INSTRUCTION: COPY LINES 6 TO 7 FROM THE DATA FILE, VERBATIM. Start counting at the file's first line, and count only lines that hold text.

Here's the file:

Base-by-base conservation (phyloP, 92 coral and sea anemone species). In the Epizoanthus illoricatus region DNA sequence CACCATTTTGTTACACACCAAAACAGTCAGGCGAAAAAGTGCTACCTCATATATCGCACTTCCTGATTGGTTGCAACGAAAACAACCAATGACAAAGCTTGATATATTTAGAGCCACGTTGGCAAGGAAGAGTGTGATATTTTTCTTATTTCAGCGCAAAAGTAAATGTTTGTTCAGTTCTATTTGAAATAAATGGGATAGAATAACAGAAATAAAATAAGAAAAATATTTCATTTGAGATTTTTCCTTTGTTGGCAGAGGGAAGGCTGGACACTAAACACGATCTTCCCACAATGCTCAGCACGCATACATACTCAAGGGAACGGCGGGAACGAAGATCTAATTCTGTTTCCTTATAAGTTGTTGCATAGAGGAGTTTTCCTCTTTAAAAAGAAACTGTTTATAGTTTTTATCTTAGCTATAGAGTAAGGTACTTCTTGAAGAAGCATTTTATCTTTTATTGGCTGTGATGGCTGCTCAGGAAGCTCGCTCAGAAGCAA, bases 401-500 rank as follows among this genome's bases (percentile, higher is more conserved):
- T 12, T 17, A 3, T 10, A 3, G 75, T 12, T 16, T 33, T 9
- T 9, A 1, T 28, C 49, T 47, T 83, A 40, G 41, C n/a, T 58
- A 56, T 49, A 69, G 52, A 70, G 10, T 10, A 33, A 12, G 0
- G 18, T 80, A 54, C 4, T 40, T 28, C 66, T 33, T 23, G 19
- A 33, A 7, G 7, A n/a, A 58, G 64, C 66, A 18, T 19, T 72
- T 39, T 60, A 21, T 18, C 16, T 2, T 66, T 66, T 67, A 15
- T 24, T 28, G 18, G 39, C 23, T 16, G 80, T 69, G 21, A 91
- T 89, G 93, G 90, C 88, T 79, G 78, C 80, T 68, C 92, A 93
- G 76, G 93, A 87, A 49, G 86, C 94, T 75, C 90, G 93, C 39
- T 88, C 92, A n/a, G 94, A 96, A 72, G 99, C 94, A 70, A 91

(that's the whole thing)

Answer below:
- A 33, A 7, G 7, A n/a, A 58, G 64, C 66, A 18, T 19, T 72
- T 39, T 60, A 21, T 18, C 16, T 2, T 66, T 66, T 67, A 15